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Ozark Gateway pursuing Scenic Byway Designation | News

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Ozark Gateway pursuing Scenic Byway Designation

The non-profit group promotes tourism in an eight county region that includes Independence, Stone, Sharp, Izard, Fulton, Jackson, Randolph, and Lawrence counties.

It launched its Heritage Tourism initiative at the beginning of the year to call attention to the natural beauty and historic assets that characterize the region; poster-size maps indicating the routes and identifying the major historic attractions along the routes are posted in every state tourist center. A smaller version of the map and information about the initiative is contained in the Ozark Gateway Tourist Guide.

The vision of the Federal Highway Administration's National Scenic Byways Program is "To create a distinctive collection of American roads, their stories and treasured places." The Federal Highway Administration oversees, but does not regulate, the States' Scenic Byways Programs.

Their mission is to provide resources to the byway community in creating a unique travel experience and enhanced local quality of life through efforts to preserve, protect, interpret, and promote the intrinsic qualities of designated byways.

This program is founded upon the strength of the leaders for individual Byways. It is a voluntary, grassroots program. It recognizes and supports outstanding roads. It provides resources to help manage the intrinsic qualities within the broader Byway corridor to be treasured and shared. Perhaps one of the underlying principles for the program has been articulated best by the Byway leader who said, "The program is about recognition, not regulation."

The Arkansas Scenic Byway Program, administered by the Arkansas State Highway and Transportation Department, "recognizes outstanding routes across the state. These routes are meant to serve as destinations for travelers by providing a wide range of recreational, cultural, historic, natural, archaeological, or scenic resources. Designation is the result of a dedicated partnership involving the residents, business people and elected officials along the route."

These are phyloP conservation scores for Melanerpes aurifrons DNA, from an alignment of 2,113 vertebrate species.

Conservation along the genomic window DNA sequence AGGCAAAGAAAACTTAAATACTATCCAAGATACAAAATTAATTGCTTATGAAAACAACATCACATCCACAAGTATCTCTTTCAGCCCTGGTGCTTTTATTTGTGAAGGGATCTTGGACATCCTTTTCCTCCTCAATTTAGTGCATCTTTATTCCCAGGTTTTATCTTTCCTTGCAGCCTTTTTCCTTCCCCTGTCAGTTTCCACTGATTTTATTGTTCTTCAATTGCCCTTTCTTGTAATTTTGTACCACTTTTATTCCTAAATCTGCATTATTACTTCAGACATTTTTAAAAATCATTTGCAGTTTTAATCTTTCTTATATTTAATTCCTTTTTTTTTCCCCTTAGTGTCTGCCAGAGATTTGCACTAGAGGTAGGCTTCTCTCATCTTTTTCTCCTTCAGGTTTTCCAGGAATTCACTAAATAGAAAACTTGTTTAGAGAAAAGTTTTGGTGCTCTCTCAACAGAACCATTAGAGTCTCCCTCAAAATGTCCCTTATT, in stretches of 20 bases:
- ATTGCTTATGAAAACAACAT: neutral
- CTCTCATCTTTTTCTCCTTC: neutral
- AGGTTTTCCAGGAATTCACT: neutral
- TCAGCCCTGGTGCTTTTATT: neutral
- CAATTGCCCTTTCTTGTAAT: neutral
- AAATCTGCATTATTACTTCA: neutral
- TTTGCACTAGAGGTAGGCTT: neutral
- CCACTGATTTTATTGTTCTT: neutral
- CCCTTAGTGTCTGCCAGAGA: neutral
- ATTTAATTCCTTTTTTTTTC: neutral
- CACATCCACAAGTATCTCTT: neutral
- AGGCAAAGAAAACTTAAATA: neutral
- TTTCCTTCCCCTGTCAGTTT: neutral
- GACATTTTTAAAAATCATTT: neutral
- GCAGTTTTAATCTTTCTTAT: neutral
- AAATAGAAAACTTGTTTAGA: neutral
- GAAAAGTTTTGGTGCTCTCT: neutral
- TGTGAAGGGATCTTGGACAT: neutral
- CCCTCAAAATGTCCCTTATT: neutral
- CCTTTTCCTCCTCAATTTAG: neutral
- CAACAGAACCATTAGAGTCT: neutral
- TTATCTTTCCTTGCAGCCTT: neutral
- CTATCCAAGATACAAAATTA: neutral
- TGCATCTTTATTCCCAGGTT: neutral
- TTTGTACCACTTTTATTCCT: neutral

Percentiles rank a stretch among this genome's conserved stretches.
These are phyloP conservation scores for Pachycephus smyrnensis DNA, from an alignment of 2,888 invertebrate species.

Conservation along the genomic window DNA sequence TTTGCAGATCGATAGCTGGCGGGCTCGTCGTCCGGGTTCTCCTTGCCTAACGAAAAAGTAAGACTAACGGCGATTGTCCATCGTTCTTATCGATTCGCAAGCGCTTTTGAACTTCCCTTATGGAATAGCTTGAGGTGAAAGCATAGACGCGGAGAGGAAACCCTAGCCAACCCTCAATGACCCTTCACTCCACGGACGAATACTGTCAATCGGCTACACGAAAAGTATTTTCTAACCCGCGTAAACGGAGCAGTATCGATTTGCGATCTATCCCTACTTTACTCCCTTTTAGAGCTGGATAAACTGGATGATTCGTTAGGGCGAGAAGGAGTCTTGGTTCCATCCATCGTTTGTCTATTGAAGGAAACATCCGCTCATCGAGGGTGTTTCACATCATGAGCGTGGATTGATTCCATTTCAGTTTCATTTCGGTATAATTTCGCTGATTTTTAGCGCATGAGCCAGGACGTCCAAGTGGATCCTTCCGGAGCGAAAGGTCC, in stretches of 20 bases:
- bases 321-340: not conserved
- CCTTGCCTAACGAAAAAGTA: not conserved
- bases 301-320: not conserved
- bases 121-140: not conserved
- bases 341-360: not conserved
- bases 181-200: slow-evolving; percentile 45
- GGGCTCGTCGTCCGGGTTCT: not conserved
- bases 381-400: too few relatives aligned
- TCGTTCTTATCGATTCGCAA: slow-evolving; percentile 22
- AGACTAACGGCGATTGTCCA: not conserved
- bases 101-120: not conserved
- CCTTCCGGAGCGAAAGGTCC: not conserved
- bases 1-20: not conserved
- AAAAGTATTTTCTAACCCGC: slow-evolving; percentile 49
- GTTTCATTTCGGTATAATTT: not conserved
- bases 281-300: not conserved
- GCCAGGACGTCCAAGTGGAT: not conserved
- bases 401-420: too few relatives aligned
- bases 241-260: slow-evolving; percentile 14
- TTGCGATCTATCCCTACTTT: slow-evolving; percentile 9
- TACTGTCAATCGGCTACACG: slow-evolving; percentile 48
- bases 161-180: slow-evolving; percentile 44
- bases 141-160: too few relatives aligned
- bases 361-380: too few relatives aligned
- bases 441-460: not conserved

In order for highways to be included in a Scenic Byway, they must first be designated as "Scenic Highways" by the State Legislature. Most of the routes in the Heritage Tourism initiative are already designated Scenic Highways. In addition, the counties and incorporated cities along the proposed byway must pass a non-binding, non-regulatory, resolution in support of the designation in order to be included as part of the byway.

Participation is optional; communities which decide not to participate may be exempted from the designation, but will be welcome to join the byway at a later date.

In Arkansas, the designation of a Scenic Highway as a Scenic Byway means that no new off-premise advertising (billboard) may be erected and no new unscreened salvage yards may be established. Salvage yard owners already are required to comply with screening requirements on Primary or Scenic highways.

Byway designation will not add to the salvage yard regulation on existing Scenic Highways. The State of Arkansas does not have any ordinances requiring scenic easements, regulating view shed or use of property (except billboards and salvage yards, as identified above), or any other use of private property adjacent to a Scenic Byway.

Regulations for permitting of existing signs may be found online at the Arkansas State Highway and Transportation Department.

On-premise signs, located on the property that is maintained as part of the business or activity that is displaying the sign, are not regulated by the State. If there are city or county ordinances, such as height restrictions, those will be enforced by the jurisdiction that established the ordinance.

Examples of allowed signs include signs marking a turn at a private drive to a business that is not visible from the highway, signs on farm or ranch property indicating the name or products of the farm or type of livestock raised, and signs advertising the sale of the property on which they are located. Church signs and city welcome signs are allowed, but do have a size limit. Welcome signs for cities can include identification of civic organizations with chapters or clubs in the city.

Ozark Gateway executive director Cathy Drew and board president Bob Pest are visiting communities in the region to explain the initiative and the potential positive impact on the tourism economy. According to Pest, "Our byways programs will recognize and showcase the proposed byway. It will also reap rewards by protecting the unique character of our communities while providing economic opportunities in tourism and recreation."

Drew and Pest are also available to meet with community groups to discuss the initiative. Interested individuals can download the Ozark Gateway Tourist Guide online for information about the Heritage Tourism initiative and the scenic drives map.

For additional information, call 870-793-9316. For information about the Arkansas Scenic Byway Program email scenicbyways@arkansashighways.com.

(Source: Batesville Chamber of Commerce)